At some point in my psychoanalysis…or more precisely, psychoanalyses…I learned that driving a car can represent life’s unfolding or direction in dreams and the subconscious. Well, whoop de doo, I say these days. Or more soberly, what does it say about my life’s unfolding that a real life Dodge Caravan-type car can consume as much energy as it does? And, no, we’re not talking gas-pump-type energy. We are talking human.

On Sundays, San Francisco’s traffic calms considerably. Crosstown torrents become trickles. Parking becomes possible. Driving lightens, mood brightens. Actually, this is just Sunday mornings. By midday, everything begins to revert to its urban state. But never mind. We are talking early, 9 AM, and I have rolled into place behind the wheel of my mighty Dodge. I press the sequence of buttons (quadriplegic drivers being not only clueless but keyless) to start the car. Instead, all I get is a staccato of clicks.

The battery is exhausted. I simply don’t drive the thing enough to keep it charged. I know this. I try, but not enough. Fortunately this Sunday, Jane has not quite hit the pulpit. She is just leaving for church though, and I give her some bad news. I am trapped. To drive my van, my wheelchair slots into a metal anchoring device on its floor. A bolt built onto the bottom of the wheelchair keeps me locked in place. Electronically locked in place. And when electronics fail, vis-à-vis batteries, it turns out that you stay locked in place. Frozen in time, as it were, living in the immediate past, five minutes ago when you rolled behind the wheel.

Not that I wasn’t already dreading the driving experience. But that’s me, or me at this particular stage of my anxious life. I deal with lots of dread. In fact, dread has become a sort of cottage industry. But one thing I haven’t dreaded is getting locked into place in my van. Dreadlocks, let us say. I phone my neighbor Jeff.

He arrives in a jiffy with an unbelievable device. Jeff and Beatrice live right across the street. Their assistance can be invaluable. At the moment, it is beyond astonishing. Jeff has a lithium-battery-powered car starter. Or battery jump-starter box. Like everything electronic these days, it is surprisingly small and effective. The car roars into life. So do I, disengaging myself from the wheelchair lock down, closing the car and vowing never to go near it again.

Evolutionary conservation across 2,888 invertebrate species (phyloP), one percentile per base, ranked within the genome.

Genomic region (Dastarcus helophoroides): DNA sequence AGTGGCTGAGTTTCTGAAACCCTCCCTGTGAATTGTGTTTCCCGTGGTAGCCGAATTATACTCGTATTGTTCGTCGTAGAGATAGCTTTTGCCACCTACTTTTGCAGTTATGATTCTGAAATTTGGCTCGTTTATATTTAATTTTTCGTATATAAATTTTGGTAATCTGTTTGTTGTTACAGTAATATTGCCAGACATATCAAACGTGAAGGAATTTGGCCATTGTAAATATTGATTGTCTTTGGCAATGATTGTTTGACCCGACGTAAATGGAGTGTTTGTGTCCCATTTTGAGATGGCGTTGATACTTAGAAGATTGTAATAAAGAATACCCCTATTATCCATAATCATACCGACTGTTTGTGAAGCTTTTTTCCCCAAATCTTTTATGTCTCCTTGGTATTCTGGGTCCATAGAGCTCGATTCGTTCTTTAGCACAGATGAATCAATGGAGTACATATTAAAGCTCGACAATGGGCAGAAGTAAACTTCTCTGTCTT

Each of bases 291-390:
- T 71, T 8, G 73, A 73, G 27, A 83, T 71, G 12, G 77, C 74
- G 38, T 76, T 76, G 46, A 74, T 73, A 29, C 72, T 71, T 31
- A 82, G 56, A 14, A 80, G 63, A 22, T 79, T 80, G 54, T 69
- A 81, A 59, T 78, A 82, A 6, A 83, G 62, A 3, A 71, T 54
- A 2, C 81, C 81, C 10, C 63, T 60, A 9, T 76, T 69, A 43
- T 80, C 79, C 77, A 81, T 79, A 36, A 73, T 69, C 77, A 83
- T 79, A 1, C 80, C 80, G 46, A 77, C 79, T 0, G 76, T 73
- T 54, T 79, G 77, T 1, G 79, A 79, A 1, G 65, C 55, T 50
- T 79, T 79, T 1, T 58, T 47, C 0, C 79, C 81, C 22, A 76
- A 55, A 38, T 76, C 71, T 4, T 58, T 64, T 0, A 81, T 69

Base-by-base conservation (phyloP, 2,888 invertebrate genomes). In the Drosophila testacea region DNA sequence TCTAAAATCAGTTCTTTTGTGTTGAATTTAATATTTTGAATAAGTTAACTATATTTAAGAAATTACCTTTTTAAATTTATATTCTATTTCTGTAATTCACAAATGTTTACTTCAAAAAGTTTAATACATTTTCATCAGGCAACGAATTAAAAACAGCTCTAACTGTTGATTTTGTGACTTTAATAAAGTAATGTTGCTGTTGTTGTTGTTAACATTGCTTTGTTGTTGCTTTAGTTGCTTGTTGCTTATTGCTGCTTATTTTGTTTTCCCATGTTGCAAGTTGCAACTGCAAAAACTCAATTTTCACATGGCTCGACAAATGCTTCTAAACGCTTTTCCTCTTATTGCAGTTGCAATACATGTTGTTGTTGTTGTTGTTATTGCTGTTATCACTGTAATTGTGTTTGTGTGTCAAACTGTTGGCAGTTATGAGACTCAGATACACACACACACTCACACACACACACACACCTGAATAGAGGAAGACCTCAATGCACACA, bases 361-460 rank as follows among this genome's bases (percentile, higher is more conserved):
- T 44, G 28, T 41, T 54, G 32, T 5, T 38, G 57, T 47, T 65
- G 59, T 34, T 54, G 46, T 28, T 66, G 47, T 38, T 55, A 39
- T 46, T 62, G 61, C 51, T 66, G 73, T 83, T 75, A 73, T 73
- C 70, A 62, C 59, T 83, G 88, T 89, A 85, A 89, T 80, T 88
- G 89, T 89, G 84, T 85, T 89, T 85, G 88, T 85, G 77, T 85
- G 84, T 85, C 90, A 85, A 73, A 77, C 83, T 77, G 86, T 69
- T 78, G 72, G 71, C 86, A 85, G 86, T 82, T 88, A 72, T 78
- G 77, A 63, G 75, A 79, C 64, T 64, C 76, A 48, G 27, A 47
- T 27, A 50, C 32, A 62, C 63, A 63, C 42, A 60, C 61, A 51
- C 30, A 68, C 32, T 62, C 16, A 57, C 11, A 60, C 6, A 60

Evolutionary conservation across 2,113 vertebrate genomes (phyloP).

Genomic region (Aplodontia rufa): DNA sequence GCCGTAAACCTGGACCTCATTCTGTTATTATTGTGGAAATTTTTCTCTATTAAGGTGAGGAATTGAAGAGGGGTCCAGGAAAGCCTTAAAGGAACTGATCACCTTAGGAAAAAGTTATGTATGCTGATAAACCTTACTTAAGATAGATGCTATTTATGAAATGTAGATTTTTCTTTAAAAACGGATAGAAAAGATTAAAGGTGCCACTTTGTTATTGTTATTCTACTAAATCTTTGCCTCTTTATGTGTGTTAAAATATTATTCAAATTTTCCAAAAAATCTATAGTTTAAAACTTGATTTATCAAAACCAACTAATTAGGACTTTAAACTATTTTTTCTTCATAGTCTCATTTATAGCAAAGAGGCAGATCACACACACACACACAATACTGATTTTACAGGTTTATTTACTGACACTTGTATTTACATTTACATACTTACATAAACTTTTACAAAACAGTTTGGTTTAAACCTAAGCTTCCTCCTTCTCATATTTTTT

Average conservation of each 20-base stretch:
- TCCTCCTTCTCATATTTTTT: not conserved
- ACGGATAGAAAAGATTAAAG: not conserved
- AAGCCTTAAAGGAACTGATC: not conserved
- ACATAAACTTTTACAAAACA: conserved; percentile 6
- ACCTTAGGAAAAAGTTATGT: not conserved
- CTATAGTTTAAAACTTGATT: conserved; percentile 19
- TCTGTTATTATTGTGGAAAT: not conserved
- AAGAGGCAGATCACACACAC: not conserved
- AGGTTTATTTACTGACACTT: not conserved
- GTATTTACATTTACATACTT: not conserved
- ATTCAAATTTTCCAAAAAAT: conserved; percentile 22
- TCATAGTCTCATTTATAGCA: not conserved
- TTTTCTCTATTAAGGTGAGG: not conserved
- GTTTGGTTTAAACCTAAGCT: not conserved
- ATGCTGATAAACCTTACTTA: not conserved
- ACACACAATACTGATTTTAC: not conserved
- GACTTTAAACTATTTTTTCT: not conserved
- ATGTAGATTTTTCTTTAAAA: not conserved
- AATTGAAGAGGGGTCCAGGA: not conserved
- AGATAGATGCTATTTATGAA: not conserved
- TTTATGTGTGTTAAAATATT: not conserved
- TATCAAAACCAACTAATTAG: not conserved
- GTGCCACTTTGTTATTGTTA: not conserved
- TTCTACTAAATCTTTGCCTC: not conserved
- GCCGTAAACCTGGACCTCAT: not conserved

This sends me into a wrenching internal struggle. Sunday mornings with their traffic-free lightness come but once a week. I need to drive. I need to drive anywhere, such as this neighborhood, around in circles, which I increasingly do on Sundays. When it gets boring, I know the drive has been a success. Because along with boring comes automatic, my feet shifting into the proper position, acceleration and braking occurring reliably.

But not this Sunday. I am slightly demoralized and already disgusted. I give up. Until tomorrow, Monday, when I get behind the wheel and go for a brief morning drive. Just once around the neighborhood, not, say, three or four circuits which is what I really need to get in the automotive swing of things. But then with a change in social plans and the advent of the next day’s street cleaning, dammed if I’m not back moving the car in midafternoon. That’s two drives in one day, you will note. Okay they are minuscule, these outings, but they are. Someday the car and its demands may actually shrink within my psyche. For now, things are what they are.

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